Název: Plachty jako relikt středověkého svrchního oděvu
Sheets as relics of Medieval upper clothing
Zdrojový dokument: . Ornament - oděv - šperk : archaické projevy materiální kultury. 1. vyd. Brno: Masarykova univerzita, 2009, pp. 81-90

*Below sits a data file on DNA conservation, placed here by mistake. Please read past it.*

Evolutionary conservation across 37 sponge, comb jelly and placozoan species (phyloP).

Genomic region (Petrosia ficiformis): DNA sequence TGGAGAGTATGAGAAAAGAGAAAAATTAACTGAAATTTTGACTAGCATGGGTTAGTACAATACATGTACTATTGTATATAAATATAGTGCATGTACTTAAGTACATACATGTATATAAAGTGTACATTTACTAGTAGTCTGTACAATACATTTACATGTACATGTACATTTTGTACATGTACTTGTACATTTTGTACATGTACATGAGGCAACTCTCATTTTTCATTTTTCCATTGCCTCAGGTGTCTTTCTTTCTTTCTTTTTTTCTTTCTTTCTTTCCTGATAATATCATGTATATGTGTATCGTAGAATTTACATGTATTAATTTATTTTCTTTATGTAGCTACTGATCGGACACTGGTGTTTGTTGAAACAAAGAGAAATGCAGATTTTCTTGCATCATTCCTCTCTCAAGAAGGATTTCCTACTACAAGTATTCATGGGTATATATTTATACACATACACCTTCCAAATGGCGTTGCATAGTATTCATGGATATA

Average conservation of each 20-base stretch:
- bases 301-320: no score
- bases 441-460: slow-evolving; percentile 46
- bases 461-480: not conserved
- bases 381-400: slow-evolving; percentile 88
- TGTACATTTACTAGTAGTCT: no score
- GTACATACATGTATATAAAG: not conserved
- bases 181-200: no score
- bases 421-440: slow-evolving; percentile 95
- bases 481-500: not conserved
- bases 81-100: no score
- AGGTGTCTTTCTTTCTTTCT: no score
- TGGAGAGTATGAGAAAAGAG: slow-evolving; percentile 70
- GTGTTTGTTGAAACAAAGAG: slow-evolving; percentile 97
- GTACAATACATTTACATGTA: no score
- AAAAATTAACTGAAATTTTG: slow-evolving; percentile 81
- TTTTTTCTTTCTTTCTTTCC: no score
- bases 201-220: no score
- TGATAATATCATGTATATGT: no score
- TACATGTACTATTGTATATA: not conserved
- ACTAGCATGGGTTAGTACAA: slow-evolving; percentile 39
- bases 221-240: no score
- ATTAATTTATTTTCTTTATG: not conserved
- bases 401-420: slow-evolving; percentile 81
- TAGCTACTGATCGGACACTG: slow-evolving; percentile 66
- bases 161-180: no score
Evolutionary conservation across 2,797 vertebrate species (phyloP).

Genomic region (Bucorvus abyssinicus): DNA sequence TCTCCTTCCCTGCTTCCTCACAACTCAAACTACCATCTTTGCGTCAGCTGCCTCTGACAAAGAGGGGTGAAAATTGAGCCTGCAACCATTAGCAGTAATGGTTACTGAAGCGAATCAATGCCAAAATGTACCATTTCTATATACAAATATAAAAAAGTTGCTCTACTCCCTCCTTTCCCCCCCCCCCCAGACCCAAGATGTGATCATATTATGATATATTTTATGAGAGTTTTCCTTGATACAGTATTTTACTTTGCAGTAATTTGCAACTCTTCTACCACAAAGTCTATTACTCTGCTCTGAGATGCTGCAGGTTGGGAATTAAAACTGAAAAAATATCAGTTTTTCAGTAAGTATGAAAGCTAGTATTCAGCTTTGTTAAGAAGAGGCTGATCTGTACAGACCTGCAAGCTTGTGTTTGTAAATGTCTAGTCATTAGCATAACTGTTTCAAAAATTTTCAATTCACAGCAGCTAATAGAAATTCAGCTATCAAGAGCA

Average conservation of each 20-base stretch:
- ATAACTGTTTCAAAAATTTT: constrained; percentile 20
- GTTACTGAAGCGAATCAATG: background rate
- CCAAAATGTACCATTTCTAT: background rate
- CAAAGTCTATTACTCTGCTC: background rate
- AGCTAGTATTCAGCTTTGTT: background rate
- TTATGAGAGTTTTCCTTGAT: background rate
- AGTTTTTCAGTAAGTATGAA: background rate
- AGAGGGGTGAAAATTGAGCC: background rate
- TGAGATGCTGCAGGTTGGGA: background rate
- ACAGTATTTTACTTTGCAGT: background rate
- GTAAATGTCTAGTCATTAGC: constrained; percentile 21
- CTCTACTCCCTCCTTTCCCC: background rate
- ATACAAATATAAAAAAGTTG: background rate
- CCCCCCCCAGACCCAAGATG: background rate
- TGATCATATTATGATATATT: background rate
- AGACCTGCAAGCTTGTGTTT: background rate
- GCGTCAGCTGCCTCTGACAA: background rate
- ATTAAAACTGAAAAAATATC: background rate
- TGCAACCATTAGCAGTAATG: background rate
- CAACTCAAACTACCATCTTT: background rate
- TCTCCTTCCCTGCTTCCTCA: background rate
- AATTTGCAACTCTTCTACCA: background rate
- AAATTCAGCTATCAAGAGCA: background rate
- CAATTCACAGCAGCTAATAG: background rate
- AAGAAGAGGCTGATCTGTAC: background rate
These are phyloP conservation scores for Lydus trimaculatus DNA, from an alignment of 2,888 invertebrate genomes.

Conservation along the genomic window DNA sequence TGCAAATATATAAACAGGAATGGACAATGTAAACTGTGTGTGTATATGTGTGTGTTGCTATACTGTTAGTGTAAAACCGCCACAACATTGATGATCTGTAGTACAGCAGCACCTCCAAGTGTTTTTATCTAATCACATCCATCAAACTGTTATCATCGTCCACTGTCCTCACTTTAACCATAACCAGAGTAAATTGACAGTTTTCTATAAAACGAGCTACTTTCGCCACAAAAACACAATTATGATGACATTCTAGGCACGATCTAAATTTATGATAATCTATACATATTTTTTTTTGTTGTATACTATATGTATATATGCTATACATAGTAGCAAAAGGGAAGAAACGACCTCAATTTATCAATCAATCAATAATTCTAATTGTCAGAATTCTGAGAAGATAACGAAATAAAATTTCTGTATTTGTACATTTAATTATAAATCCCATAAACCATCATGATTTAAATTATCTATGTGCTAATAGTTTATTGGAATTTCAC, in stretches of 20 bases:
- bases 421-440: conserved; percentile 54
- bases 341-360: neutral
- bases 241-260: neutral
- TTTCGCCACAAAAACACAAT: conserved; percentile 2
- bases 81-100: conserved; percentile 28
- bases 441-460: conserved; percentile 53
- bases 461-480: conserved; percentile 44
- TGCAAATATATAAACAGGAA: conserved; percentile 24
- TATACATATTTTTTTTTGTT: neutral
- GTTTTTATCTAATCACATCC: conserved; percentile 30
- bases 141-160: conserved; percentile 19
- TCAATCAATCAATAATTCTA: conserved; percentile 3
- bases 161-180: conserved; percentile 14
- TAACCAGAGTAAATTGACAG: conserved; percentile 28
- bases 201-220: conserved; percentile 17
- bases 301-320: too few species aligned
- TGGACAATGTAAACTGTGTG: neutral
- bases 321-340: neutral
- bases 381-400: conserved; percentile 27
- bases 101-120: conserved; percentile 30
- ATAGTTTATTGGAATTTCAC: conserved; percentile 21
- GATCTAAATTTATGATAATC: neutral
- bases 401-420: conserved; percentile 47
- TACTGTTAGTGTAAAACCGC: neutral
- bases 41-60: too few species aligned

The use of over-garments made of materials of plant or animal origin as basic protection from the weather is a widespread and ancient transcultural phenomenon. Sources from the Middle Ages, both pictorial and written, trace its more recent existence in the Czech environment. Although these largely record the clothes worn by the upper social classes, one might presume that they were also worn by the common people as a kind of primitive over-garment before various types of coats with sleeves became prevalent. Sheets were among the over-garments that endured as parts of some folk costumes. In the Middle Ages they were probably also worn by men, often combined with hoods. However, they are primarily recorded as women's clothes. Their appearance and the way in which they were worn may be deduced from a great deal of iconographic evidence from the late 18th century and from the first half of the 19th century, especially from Moravia, Slovakia and Poland. In some regions they were worn until the second half of the 20th century. They were square or rectangular and were thrown over the shoulders or over the head, and usually secured at the chest with knots. Simple sheets came to adopt decorative elements, such as embroidery and lace, and became parts of festive folk costumes. When their original practical function had subsided, they played an important part in ceremonies such as baptisms, weddings and funerals. From the 1830's onwards they gave way to factory-made over-garments made of wool.
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